View Full Version : RAID on Steroids

09-26-2001, 11:33 PM
I have just discovered a new speed concept that blows my mind. I am curious if anyone has heard of this configuration and or actually set one up.

I am setting up one of my Dual 800's to be a file server, so naturally I will be attaching a big fast RAID to serve the files. Since I need mega space I am planning on 2 Hardware RAIDS each hooked up to its own bus.

So what, big deal 2 RAIDs thats not exactly mind blowing. Its kinda pigish but not mind blowing.

Well here is the mind blowing part.

Since both RAIDs are hardware based, they will appear as 2 seperate single volumes to my Mac. So that means I can stripe the 2 RAIDs together with OS X's built-in software based RAID drivers and Whamo!! I have a RAIDed pair of RAIDs

Forgive me but I must http://www.macgurus.com/ubb/dance.gif

09-26-2001, 11:51 PM
FT, you scare me man. Have you considered professional help?


09-27-2001, 02:17 AM
Sorry¨÷ There's a flaw to your logic. While each RAID would appear to an OS as two volumes, the hardware still appears as 4 devices to the drivers.

09-27-2001, 01:28 PM
Since when would failed logic stop me?

What I am proposing doing is called RAID 50 or sometimes known as RAID 5+0. The way I understand it the 2 hardware RIAD would be set to run RAID level 5. They would be striped by OS X's software.

If this really is not possible could you please elaborate on why not. I will never claim to understand all of this. I have read alittle on RAID 5 + 0 and it seems possible to me.

The proposed RAID's will consist of 6 drives each with a hardware RAID controler. I believe the goal is to stripe them RAID 5. Since these are hardware RAID controllers they will show up as single id on one SCSI bus and another single id on a different SCSI bus. The OS will not know that they are RAID's. They will look like 2 really big drives. Then the OS will stripe the drives at RAID 0. This configuration is known as RAID 50 or RAID 5 +0.

I am going to get it in writing that it will work before I sign the P.O.

Please let me know if this really is not possible.


09-27-2001, 06:23 PM
The OS doesn't do the striping. The Driver software does. Since you're using two different driver programs doesn't change the fact. You could likely do a Striped & Mirrored RAID with the array but only one driver can be used for the entire setup.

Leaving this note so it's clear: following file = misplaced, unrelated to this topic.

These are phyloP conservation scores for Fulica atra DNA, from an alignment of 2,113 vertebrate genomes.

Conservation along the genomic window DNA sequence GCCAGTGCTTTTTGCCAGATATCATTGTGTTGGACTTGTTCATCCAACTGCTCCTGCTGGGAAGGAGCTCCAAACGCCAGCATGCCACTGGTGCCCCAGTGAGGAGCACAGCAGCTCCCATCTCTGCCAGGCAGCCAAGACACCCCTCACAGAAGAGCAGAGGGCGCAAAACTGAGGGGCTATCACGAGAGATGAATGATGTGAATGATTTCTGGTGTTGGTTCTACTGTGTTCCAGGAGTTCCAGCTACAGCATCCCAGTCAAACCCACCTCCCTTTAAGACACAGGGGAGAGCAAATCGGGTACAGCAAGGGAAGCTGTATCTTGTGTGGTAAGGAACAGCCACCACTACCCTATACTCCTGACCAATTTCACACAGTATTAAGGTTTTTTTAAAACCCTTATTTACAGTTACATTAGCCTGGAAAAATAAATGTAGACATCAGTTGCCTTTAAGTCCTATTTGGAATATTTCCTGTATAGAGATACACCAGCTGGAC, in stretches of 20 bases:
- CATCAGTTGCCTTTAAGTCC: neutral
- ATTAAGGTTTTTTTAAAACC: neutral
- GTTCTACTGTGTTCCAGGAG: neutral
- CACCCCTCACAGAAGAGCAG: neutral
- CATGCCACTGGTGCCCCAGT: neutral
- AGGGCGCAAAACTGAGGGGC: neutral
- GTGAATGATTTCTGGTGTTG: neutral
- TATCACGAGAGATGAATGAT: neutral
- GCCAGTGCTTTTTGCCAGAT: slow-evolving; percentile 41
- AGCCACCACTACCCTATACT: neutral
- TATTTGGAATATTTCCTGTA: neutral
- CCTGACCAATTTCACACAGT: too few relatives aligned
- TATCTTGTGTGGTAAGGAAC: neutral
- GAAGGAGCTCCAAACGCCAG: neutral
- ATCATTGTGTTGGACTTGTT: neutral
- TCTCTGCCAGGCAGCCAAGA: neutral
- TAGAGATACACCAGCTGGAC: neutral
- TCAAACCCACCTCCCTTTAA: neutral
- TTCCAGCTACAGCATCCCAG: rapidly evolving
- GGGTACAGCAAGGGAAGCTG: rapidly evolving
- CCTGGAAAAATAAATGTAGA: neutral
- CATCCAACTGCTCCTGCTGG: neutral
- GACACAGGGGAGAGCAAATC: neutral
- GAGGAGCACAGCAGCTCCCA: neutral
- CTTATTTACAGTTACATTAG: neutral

09-27-2001, 09:15 PM
[b]Since when would failed logic stop me?/b]
I think you have been reading way to much Hitchhicker's Guide to the Galaxy http://macgurus.com/infopop/emoticons/icon_wink.gif

A RAID 5+0 makes no sense in my experience. There are (that I know of)
RAID 0 (stripe: 2 drives min)
RAID 1 (mirror: 2 drives min)
RAID 0 + 1 (mirroring a stripe: 4 drives min)
RAID 5 (similar to RAID 0+1, but overall more efficient and probably needed a hardware controller: 3 drives min)

RAID 0 gives you 1xadditional drives increase in speed (theory) and size (reality) you also lose reliability - in theory.

RAID 1 give you 2x reliabilty and 1/2x the size, write speeds would be about the same for a single drive, but read speeds can be a bit faster.

RAID 0+1 gives you all the speed and size of the fastest RAIDs but also allows you to mirror this - so you still loose 1/2 your total drive space.

RAID 5 is a nice mix - you only loose 1/3 of your drive space and you gain in speed & size - but because it is more complext you (IMO) REALLY need a hardware controller that understands and handles this well - and of course this would need to be supported by the system software.

Classic Mac OS has no (good) support for complex RAIDs. It will only work with RAID 0 or RAID 1 and newer system will not (normally ) boot from a RAID 0 volume and I have heard there can be issues booting from a mirrored volume as well. All this is done in software too... and it works pretty nice in my experience. It kinda gives those old, small & slow SCSI drives new life! http://macgurus.com/infopop/emoticons/icon_smile.gif

I know 10.1 has some support for RAIDs, but I do not have this yet. I would guess that with the unix BSD roots of X you might be able to get something reliable. There has (I guess) been time for vendor to actually test their hardware on a realworld Mac running X or X Server ... or maybe not. Often hardware RAIDs must pass much more rigid tests than consumer wares. Of course that is probably why they cost more?

I would bet 10.1 only supports software based RAIDs and it probably does not even support booting from them, but if I'm wrong - so much the better. I am really not sure how you got this hardware RAID notion into your head

You can do this with SCSI or IDE/ATA, but SCSI is the way to go for the best performance. Of course if its not a money making/time saving /$$ earning system - then maybe IDE/ATA is the best?